July 30, 1998 A University of Colorado at Boulder chemical engineering team has developed new techniques and materials that show promise for faster healing of severe bone fractures and the regeneration of cartilage in ailing joints.
The process involves the use of ultraviolet light to create repeating chains of complex molecules called polymers into putty-like, three-dimensional "scaffolds" that can be implanted into areas of bone or cartilage injury, said Assistant Professor Kristi Anseth of chemical engineering. Although the process has been used in fields like fiber optics, this is the first application of photopolymerization for medical bone and joint problems.
In the case of bone, a new class of polymer developed by Anseth and her team of graduate students acts as scaffolding as it is placed inside a severe fracture or in the cavity where a bone tumor was removed. As the bone heals, the customized substance -- which degrades over time like a bar of soap -- can be engineered to time-release medications and human-growth factors to aid in the healing process, said Anseth, the project director.
The new bone-healing process, patented by Anseth several years ago through CU and licensed by a major Midwest biotechnology company, has shown promise in animal studies, she said. The advantages to making polymers with UV light are that they can be created at any temperature, the reactions occur quickly, the process can be easily turned on and off, and the polymer material can be applied in small, targeted areas using laser beams.
"A common procedure to treat severe fractures is the use of screws and plates," said Anseth. "But our degradable polymers form a bone-like material that maintains its strength as it degrades, eliminating the problem of weaker and more porous bones and the necessity for second surgeries."
Research results "have been encouraging," she said. "But we will have to wait at least a year to see how effective this method is."
The creation of new polymers to treat cartilage damage in joints is a more difficult problem because cartilage does not have the capacity to heal itself like bone, said Anseth. As a result, she and her team have developed a liquid solution to make polymer scaffolds by using light to form gels that are more elastic than bone polymer material.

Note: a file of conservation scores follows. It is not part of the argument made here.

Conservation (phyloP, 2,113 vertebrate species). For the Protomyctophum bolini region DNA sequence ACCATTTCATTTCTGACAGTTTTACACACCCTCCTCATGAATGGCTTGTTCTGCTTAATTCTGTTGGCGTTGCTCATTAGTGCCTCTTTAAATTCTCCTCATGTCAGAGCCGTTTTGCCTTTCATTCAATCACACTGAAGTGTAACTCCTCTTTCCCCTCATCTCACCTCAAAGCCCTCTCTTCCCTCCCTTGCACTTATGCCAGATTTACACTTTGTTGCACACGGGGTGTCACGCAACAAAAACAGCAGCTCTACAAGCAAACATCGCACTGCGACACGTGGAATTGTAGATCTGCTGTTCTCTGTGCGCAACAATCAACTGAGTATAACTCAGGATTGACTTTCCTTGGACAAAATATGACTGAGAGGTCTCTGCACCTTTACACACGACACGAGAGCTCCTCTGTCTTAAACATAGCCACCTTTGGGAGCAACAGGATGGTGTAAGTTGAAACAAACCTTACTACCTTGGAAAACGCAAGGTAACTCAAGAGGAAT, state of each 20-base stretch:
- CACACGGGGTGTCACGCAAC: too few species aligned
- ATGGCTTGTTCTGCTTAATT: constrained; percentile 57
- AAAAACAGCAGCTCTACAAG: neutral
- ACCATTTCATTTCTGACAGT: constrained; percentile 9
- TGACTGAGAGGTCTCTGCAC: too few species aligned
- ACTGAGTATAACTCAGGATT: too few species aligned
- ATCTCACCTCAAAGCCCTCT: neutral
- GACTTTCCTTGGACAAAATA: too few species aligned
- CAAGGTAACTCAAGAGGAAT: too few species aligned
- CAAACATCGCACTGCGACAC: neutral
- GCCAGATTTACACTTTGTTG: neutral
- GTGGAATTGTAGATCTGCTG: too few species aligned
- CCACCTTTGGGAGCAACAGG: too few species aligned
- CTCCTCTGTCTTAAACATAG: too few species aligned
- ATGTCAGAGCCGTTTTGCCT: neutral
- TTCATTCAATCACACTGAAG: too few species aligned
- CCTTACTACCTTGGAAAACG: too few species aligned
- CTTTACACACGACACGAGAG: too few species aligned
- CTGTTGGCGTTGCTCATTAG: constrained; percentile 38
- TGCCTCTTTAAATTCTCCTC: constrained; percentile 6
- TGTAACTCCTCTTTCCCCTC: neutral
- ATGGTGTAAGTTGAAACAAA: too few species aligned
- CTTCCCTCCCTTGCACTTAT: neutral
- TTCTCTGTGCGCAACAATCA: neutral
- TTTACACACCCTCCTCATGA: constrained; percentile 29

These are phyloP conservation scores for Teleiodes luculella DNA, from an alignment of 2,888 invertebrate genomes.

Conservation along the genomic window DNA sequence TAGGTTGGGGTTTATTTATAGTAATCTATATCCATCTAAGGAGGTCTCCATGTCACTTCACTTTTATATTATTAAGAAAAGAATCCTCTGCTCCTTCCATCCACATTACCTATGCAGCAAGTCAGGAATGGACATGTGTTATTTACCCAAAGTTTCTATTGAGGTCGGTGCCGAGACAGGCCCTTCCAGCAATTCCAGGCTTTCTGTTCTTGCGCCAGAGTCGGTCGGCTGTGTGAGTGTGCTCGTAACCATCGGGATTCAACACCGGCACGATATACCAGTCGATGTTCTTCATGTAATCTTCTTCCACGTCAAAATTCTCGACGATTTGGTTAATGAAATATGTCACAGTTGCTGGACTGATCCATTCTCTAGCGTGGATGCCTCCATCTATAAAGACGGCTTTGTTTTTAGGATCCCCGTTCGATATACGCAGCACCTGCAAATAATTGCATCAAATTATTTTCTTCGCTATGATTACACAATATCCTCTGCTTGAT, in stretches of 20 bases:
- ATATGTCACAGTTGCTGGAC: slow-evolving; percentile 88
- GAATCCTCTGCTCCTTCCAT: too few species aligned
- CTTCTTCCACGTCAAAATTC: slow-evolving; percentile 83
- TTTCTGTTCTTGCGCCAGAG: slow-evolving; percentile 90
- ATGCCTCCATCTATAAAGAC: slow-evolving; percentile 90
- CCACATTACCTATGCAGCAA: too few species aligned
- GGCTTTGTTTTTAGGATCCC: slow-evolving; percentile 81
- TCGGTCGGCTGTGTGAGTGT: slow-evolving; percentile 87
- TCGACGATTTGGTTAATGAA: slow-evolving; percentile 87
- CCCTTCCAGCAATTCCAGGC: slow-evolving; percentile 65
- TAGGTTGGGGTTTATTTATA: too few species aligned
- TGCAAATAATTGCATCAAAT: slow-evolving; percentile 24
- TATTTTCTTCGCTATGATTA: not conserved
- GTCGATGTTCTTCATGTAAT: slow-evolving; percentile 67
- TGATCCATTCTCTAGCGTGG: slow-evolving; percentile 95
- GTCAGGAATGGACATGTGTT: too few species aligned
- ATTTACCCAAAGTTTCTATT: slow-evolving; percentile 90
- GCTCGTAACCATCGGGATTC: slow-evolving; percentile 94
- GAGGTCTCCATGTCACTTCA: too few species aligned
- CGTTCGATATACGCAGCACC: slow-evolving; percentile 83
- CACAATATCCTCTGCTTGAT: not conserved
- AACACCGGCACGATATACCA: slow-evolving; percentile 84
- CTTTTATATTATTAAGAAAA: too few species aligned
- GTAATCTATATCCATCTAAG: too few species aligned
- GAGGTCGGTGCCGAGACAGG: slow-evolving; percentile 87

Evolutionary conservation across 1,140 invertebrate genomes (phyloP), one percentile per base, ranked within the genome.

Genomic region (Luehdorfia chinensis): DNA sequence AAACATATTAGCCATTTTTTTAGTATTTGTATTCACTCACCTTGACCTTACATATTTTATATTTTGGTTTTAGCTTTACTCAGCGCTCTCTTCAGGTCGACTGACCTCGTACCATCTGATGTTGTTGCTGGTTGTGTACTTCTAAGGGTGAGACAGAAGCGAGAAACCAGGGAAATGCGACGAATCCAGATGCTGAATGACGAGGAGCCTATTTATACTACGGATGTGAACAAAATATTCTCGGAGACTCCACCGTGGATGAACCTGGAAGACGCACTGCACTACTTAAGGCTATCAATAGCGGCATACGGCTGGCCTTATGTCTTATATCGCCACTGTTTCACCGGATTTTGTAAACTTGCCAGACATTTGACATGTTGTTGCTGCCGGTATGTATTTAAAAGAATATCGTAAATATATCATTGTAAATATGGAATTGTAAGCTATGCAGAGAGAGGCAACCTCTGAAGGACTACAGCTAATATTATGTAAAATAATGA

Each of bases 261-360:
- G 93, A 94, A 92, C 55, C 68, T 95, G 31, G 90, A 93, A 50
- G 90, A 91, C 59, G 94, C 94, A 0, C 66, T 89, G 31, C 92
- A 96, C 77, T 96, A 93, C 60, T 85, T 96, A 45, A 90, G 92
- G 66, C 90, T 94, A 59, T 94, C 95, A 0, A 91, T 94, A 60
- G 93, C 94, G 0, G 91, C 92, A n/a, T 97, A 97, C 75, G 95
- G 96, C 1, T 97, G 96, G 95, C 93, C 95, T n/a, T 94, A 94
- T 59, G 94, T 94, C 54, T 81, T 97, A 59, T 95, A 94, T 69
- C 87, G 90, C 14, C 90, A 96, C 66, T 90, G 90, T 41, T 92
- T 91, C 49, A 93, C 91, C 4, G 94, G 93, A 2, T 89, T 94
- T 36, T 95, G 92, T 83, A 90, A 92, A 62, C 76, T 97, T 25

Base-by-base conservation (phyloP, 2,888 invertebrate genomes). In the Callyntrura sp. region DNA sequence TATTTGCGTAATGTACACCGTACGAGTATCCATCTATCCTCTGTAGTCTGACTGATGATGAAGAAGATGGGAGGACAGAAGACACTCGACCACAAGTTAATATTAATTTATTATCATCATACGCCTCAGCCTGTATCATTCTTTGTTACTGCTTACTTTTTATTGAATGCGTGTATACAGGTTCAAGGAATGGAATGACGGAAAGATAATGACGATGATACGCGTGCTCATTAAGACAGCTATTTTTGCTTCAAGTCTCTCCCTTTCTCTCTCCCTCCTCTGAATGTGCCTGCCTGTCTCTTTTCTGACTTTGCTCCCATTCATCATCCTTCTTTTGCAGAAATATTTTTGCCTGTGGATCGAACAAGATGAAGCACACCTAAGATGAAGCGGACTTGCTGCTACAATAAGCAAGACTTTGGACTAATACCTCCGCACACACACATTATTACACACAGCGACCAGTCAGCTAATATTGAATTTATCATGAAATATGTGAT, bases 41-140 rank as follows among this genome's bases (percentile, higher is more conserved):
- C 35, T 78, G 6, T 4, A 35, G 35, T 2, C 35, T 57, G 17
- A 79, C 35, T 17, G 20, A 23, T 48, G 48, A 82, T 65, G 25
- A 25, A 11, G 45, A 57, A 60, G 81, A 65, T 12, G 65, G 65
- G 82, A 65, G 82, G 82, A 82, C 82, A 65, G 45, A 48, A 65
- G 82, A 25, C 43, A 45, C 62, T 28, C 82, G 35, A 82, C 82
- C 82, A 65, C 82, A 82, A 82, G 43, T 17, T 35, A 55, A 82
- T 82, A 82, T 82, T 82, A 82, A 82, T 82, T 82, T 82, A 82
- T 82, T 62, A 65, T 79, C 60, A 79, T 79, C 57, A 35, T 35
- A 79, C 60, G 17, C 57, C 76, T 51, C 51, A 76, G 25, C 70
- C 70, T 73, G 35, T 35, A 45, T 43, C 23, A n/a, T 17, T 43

They first suspend cartilage-forming cells, called chondrocytes, in a liquid solution, then use a UV light laser beam to convert the liquid to a gel. The resulting polymer, based on polyethylene glycol, has been modified by the CU team to make it degradable over time as the chondrocytes multiply.
"Cartilage is a tissue easier to engineer than organs and other tissues," she said. "Our method makes an elastic "hydrogel" that allows cartilage to form, then subsequently degrades. But the problem still remains that tissue-engineered cartilage is not as strong as natural cartilage in the human body."
Plastic surgeons at Massachusetts General Hospital in Boston have used Anseth's technique on animal models, but have not yet been able to create strong enough cartilage polymers to withstand joint stresses.
While the bone-polymer scaffolding resembles a small, tight mesh of repeating chemical sequences, the cartilage polymer scaffolding made of the same repeating sequences has larger pores to let in more water and sustain the cartilage's pliability, she said.
"The days of using off-the-shelf polymers for processes like these are gone," said Anseth. "We now have the ability to design material so that it behaves exactly as we intend it to."
Anseth's recent research has been promising enough to earn her a prestigious David and Lucille Packard Fellowship for $500,000 over five years, a National Institutes of Health FIRST Award for $500,000 over five years and a $210,000 Career Award from the National Science Foundation.
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